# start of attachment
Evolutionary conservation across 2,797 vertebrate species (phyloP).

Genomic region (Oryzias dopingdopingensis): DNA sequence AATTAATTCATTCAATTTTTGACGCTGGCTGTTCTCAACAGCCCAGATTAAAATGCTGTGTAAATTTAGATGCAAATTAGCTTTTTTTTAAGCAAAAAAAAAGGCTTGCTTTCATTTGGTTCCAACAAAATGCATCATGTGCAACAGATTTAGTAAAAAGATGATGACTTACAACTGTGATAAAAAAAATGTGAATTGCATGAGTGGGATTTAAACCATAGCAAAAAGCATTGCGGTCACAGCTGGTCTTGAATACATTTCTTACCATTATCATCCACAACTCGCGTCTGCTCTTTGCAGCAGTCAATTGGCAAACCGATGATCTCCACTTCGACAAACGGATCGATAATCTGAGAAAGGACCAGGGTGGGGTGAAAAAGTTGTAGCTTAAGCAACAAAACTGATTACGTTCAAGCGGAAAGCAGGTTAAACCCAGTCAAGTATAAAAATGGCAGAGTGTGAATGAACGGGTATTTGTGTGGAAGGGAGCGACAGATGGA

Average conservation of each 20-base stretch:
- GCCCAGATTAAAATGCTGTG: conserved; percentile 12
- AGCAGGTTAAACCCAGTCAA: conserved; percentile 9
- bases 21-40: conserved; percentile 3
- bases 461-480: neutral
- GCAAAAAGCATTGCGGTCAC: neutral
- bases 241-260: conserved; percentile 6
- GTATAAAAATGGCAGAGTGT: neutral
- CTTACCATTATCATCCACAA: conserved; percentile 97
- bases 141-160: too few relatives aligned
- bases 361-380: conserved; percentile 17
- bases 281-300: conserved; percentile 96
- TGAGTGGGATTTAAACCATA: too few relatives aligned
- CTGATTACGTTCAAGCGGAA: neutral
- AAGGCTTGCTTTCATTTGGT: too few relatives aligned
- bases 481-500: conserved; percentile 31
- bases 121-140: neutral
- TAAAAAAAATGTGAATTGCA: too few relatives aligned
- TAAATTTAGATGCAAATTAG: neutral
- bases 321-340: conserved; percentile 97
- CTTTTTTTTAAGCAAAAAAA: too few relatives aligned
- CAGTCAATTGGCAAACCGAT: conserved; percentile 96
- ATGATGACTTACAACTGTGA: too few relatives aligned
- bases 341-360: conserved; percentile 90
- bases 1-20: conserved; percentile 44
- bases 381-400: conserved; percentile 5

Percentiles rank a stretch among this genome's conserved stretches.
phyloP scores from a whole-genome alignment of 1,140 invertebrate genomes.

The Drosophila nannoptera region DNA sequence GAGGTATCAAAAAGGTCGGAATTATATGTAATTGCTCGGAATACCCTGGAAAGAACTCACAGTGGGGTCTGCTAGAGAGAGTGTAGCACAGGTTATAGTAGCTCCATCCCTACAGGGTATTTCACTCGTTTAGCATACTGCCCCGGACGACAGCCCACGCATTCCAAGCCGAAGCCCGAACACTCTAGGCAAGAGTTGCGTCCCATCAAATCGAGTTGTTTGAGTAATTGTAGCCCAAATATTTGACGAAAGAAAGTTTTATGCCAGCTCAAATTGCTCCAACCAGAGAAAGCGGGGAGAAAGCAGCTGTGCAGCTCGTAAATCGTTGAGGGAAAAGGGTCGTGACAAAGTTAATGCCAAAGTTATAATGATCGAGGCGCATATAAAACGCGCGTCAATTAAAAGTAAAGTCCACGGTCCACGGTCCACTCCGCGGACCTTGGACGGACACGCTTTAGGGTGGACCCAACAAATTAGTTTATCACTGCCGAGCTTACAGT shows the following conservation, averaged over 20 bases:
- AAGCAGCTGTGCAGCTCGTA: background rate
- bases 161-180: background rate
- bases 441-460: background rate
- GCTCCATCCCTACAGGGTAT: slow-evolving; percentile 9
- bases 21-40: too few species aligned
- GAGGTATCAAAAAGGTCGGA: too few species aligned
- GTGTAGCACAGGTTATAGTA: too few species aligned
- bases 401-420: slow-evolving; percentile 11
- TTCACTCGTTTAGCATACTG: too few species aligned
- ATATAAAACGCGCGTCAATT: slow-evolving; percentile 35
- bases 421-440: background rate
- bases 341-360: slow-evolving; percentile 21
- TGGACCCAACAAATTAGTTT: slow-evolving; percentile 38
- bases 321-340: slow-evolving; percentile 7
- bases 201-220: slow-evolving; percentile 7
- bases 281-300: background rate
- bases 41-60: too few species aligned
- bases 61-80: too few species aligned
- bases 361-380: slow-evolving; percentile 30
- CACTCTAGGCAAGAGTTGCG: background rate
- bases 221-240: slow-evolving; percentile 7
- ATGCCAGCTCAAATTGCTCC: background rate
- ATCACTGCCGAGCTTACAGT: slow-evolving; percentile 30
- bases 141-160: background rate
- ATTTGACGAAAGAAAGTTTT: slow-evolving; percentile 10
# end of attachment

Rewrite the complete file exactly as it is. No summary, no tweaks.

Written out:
Evolutionary conservation across 2,797 vertebrate species (phyloP).

Genomic region (Oryzias dopingdopingensis): DNA sequence AATTAATTCATTCAATTTTTGACGCTGGCTGTTCTCAACAGCCCAGATTAAAATGCTGTGTAAATTTAGATGCAAATTAGCTTTTTTTTAAGCAAAAAAAAAGGCTTGCTTTCATTTGGTTCCAACAAAATGCATCATGTGCAACAGATTTAGTAAAAAGATGATGACTTACAACTGTGATAAAAAAAATGTGAATTGCATGAGTGGGATTTAAACCATAGCAAAAAGCATTGCGGTCACAGCTGGTCTTGAATACATTTCTTACCATTATCATCCACAACTCGCGTCTGCTCTTTGCAGCAGTCAATTGGCAAACCGATGATCTCCACTTCGACAAACGGATCGATAATCTGAGAAAGGACCAGGGTGGGGTGAAAAAGTTGTAGCTTAAGCAACAAAACTGATTACGTTCAAGCGGAAAGCAGGTTAAACCCAGTCAAGTATAAAAATGGCAGAGTGTGAATGAACGGGTATTTGTGTGGAAGGGAGCGACAGATGGA

Average conservation of each 20-base stretch:
- GCCCAGATTAAAATGCTGTG: conserved; percentile 12
- AGCAGGTTAAACCCAGTCAA: conserved; percentile 9
- bases 21-40: conserved; percentile 3
- bases 461-480: neutral
- GCAAAAAGCATTGCGGTCAC: neutral
- bases 241-260: conserved; percentile 6
- GTATAAAAATGGCAGAGTGT: neutral
- CTTACCATTATCATCCACAA: conserved; percentile 97
- bases 141-160: too few relatives aligned
- bases 361-380: conserved; percentile 17
- bases 281-300: conserved; percentile 96
- TGAGTGGGATTTAAACCATA: too few relatives aligned
- CTGATTACGTTCAAGCGGAA: neutral
- AAGGCTTGCTTTCATTTGGT: too few relatives aligned
- bases 481-500: conserved; percentile 31
- bases 121-140: neutral
- TAAAAAAAATGTGAATTGCA: too few relatives aligned
- TAAATTTAGATGCAAATTAG: neutral
- bases 321-340: conserved; percentile 97
- CTTTTTTTTAAGCAAAAAAA: too few relatives aligned
- CAGTCAATTGGCAAACCGAT: conserved; percentile 96
- ATGATGACTTACAACTGTGA: too few relatives aligned
- bases 341-360: conserved; percentile 90
- bases 1-20: conserved; percentile 44
- bases 381-400: conserved; percentile 5

Percentiles rank a stretch among this genome's conserved stretches.
phyloP scores from a whole-genome alignment of 1,140 invertebrate genomes.

The Drosophila nannoptera region DNA sequence GAGGTATCAAAAAGGTCGGAATTATATGTAATTGCTCGGAATACCCTGGAAAGAACTCACAGTGGGGTCTGCTAGAGAGAGTGTAGCACAGGTTATAGTAGCTCCATCCCTACAGGGTATTTCACTCGTTTAGCATACTGCCCCGGACGACAGCCCACGCATTCCAAGCCGAAGCCCGAACACTCTAGGCAAGAGTTGCGTCCCATCAAATCGAGTTGTTTGAGTAATTGTAGCCCAAATATTTGACGAAAGAAAGTTTTATGCCAGCTCAAATTGCTCCAACCAGAGAAAGCGGGGAGAAAGCAGCTGTGCAGCTCGTAAATCGTTGAGGGAAAAGGGTCGTGACAAAGTTAATGCCAAAGTTATAATGATCGAGGCGCATATAAAACGCGCGTCAATTAAAAGTAAAGTCCACGGTCCACGGTCCACTCCGCGGACCTTGGACGGACACGCTTTAGGGTGGACCCAACAAATTAGTTTATCACTGCCGAGCTTACAGT shows the following conservation, averaged over 20 bases:
- AAGCAGCTGTGCAGCTCGTA: background rate
- bases 161-180: background rate
- bases 441-460: background rate
- GCTCCATCCCTACAGGGTAT: slow-evolving; percentile 9
- bases 21-40: too few species aligned
- GAGGTATCAAAAAGGTCGGA: too few species aligned
- GTGTAGCACAGGTTATAGTA: too few species aligned
- bases 401-420: slow-evolving; percentile 11
- TTCACTCGTTTAGCATACTG: too few species aligned
- ATATAAAACGCGCGTCAATT: slow-evolving; percentile 35
- bases 421-440: background rate
- bases 341-360: slow-evolving; percentile 21
- TGGACCCAACAAATTAGTTT: slow-evolving; percentile 38
- bases 321-340: slow-evolving; percentile 7
- bases 201-220: slow-evolving; percentile 7
- bases 281-300: background rate
- bases 41-60: too few species aligned
- bases 61-80: too few species aligned
- bases 361-380: slow-evolving; percentile 30
- CACTCTAGGCAAGAGTTGCG: background rate
- bases 221-240: slow-evolving; percentile 7
- ATGCCAGCTCAAATTGCTCC: background rate
- ATCACTGCCGAGCTTACAGT: slow-evolving; percentile 30
- bases 141-160: background rate
- ATTTGACGAAAGAAAGTTTT: slow-evolving; percentile 10